How This Interior Design Student Advocates for Sustainability

by Ashlee Baritugo

For 21-year-old student Cher Diesta, sustainability was a push towards the right direction. As a full-time interior design student, Diesta exhausts whatever measures she can to practice her love for the environment and incorporate it with her passion for interior design.

Cher Diesta “When you’re designing interiors, you have the option kasi...there are a lot of materials available in the market...We know naman na there are so many sustainable materials that’s available right now and we can incorporate that in interiors talaga for it to be sustainable,” she said eagerly. 

Her story with sustainability began slowly. From a planting project in Senior High where she began collecting plastic cup noodles to reuse, followed by the next summer, when she was on a phone call with her friend at home, her gaze fixated on a mound of plastic in front of her. Bothered by the amount, her intrigue led her to begin looking into eco-bricks and collecting plastic to donate to organizations. 

“It started with me being aware of my environment, my surroundings, being aware na ‘hey, there’s a problem with this, let’s try to find a solution.’ So I started collecting plastic, started doing the eco-brick,” she shared. When it became clear to her that this newfound passion to reduce plastic waste wasn’t going anywhere, Diesta took to Instagram to share with her friends and followers her daily practices, emphasizing how powerful of a tool she has found social media to be.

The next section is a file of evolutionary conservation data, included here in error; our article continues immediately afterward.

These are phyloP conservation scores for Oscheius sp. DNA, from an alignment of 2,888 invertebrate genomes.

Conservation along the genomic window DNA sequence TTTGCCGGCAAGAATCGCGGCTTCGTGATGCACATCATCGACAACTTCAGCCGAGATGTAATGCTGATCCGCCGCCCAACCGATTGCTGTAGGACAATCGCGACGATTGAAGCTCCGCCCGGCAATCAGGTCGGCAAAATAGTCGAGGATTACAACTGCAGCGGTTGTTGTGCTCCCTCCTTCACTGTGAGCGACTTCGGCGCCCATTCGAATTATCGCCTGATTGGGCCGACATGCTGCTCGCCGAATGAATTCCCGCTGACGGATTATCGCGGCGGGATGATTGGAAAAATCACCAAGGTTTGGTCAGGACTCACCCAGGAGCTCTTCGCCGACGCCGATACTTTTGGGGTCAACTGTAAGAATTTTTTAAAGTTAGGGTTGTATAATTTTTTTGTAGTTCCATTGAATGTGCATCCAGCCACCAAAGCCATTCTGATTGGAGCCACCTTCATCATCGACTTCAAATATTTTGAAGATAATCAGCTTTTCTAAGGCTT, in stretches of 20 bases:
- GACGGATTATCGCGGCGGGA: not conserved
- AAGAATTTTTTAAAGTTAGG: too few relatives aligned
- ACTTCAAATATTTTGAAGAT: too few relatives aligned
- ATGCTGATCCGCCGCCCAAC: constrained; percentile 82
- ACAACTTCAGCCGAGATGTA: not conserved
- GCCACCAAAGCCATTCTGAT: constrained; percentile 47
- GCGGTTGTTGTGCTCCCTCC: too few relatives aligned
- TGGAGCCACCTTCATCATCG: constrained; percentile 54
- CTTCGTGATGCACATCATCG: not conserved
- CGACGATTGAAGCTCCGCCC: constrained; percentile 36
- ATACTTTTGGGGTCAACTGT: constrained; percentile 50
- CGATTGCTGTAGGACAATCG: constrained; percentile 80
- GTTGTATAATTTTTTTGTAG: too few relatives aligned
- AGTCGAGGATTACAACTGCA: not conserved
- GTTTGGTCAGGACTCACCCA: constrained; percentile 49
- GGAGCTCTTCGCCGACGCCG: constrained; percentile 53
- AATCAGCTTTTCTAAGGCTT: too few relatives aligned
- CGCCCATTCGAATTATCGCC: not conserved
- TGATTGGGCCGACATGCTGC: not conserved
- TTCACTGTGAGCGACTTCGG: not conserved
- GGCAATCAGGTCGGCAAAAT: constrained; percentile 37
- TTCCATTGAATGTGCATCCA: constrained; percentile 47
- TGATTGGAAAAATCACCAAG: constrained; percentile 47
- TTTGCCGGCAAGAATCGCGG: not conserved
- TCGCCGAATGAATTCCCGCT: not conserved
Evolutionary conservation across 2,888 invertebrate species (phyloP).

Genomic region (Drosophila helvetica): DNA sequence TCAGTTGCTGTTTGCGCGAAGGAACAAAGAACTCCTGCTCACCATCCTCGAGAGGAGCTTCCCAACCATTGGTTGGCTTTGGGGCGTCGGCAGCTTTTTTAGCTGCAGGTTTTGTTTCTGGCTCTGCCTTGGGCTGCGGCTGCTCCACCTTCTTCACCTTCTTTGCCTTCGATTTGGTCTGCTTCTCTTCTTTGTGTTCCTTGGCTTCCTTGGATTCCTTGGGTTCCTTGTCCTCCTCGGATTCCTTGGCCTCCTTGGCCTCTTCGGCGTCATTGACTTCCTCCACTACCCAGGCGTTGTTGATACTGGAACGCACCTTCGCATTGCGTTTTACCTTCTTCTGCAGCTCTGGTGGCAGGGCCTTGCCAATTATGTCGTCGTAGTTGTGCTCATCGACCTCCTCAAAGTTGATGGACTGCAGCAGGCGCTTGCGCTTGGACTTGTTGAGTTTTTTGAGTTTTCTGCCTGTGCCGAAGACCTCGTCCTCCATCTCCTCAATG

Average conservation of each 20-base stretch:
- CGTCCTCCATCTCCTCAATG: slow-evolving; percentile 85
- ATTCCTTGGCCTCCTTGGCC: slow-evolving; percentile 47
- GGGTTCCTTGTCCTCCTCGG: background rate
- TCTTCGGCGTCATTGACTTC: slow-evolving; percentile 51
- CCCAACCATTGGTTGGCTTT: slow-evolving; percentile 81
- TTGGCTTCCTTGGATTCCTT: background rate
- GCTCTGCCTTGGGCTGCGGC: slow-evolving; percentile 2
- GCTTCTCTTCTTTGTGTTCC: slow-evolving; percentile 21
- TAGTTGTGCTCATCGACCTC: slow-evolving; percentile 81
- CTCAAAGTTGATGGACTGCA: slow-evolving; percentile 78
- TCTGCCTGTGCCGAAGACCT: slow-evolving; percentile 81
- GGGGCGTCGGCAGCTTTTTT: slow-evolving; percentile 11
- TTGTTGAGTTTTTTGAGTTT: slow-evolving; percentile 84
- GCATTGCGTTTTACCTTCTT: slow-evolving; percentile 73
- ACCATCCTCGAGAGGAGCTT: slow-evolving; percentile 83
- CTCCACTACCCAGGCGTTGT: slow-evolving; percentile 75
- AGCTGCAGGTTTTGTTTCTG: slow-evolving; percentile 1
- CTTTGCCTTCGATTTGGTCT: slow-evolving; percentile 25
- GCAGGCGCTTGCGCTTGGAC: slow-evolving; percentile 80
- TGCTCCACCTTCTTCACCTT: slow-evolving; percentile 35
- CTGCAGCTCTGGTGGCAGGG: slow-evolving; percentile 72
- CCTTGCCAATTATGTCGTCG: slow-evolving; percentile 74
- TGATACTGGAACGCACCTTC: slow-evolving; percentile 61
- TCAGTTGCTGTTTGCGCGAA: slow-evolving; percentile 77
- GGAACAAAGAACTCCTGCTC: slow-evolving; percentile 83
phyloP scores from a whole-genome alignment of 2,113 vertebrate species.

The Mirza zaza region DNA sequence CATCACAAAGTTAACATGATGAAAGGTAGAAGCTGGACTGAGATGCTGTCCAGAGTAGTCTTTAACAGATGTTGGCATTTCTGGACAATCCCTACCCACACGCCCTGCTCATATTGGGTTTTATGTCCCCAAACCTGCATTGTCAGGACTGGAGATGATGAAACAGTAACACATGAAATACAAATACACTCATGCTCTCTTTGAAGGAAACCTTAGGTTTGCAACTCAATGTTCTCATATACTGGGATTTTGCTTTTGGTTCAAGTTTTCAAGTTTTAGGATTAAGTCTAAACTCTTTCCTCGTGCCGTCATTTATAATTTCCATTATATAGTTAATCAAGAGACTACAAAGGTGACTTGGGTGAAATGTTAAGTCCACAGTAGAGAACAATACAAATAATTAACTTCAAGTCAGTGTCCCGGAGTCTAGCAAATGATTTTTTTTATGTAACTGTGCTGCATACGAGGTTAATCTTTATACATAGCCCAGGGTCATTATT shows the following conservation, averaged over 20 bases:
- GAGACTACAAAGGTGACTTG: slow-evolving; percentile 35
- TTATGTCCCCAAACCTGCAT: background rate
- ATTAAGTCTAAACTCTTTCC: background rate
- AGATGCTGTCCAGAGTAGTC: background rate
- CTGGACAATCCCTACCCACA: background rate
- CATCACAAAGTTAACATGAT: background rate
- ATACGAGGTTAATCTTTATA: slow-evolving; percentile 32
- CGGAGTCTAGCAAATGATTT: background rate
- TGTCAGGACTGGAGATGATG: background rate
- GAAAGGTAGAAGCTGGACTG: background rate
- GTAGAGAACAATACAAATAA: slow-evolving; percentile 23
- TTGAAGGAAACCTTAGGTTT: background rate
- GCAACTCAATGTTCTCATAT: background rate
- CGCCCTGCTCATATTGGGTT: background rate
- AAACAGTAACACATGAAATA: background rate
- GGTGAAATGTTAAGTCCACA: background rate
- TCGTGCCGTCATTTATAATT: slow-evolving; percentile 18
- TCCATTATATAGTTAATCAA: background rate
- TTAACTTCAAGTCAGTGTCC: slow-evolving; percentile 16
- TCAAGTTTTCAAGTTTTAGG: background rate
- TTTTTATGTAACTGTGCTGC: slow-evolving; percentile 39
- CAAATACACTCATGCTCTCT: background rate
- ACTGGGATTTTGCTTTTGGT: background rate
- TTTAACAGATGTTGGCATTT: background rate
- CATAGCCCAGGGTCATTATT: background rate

Through social media, she was able to discover Simula just as she began to get back into sustainability after adjusting to college, realizing the importance of an accessible platform for the advocacy. “I came across Simula was so organized and so well-put, and parang it would really get your attention. It’s a nice spot if you want to start living sustainably kasi everything’s there, it’s so easy to look for things and easy to manage your way around it.”

On the subject of the importance of access to sustainable spaces and local brands for Filipinos, she emphasizes the importance of getting involved now. “We really have to look into small businesses ‘cause they do so much...They really have this care for their customers that most of the time the big corporations don’t have. And you never really know how much that small purchase could help them talaga. It’s very important that the community is more open, that they have more access and they are more aware of these small businesses. Alam mo yun, kasi tayo tayo ‘yun eh!” 

For Diesta, living sustainably and creating an impact can be guided by three steps: to be aware, to act, and to engage. After overcoming her trouble and hesitancy with the second, the 21-year-old student fulfilled her promise in joining her university’s premier environmental organization as its assistant Public Relations Officer. “To enforce people to do something, to change, to act, I’ll always try to use that leverage of mine to get more people involved when it comes to the environment,” she shared. 

To anyone hesitant about beginning their sustainable journey, Diesta shares that while maintaining the lifestyle can be difficult, it doesn’t mean it’s impossible. “Sometimes it’s extra work, it’s an extra thought, but you just have to remember why you’re doing it in the first place. When you remember that you’re doing it for the planet, it [gets] easier...There will really be some imperfect corners, but it’s okay, the thing is na you’re doing something, and that’s what matters. And when you do something, it creates this culture of change that people will see and people could get influenced rin. Sometimes you just really never know how much what you’re doing could affect them.”


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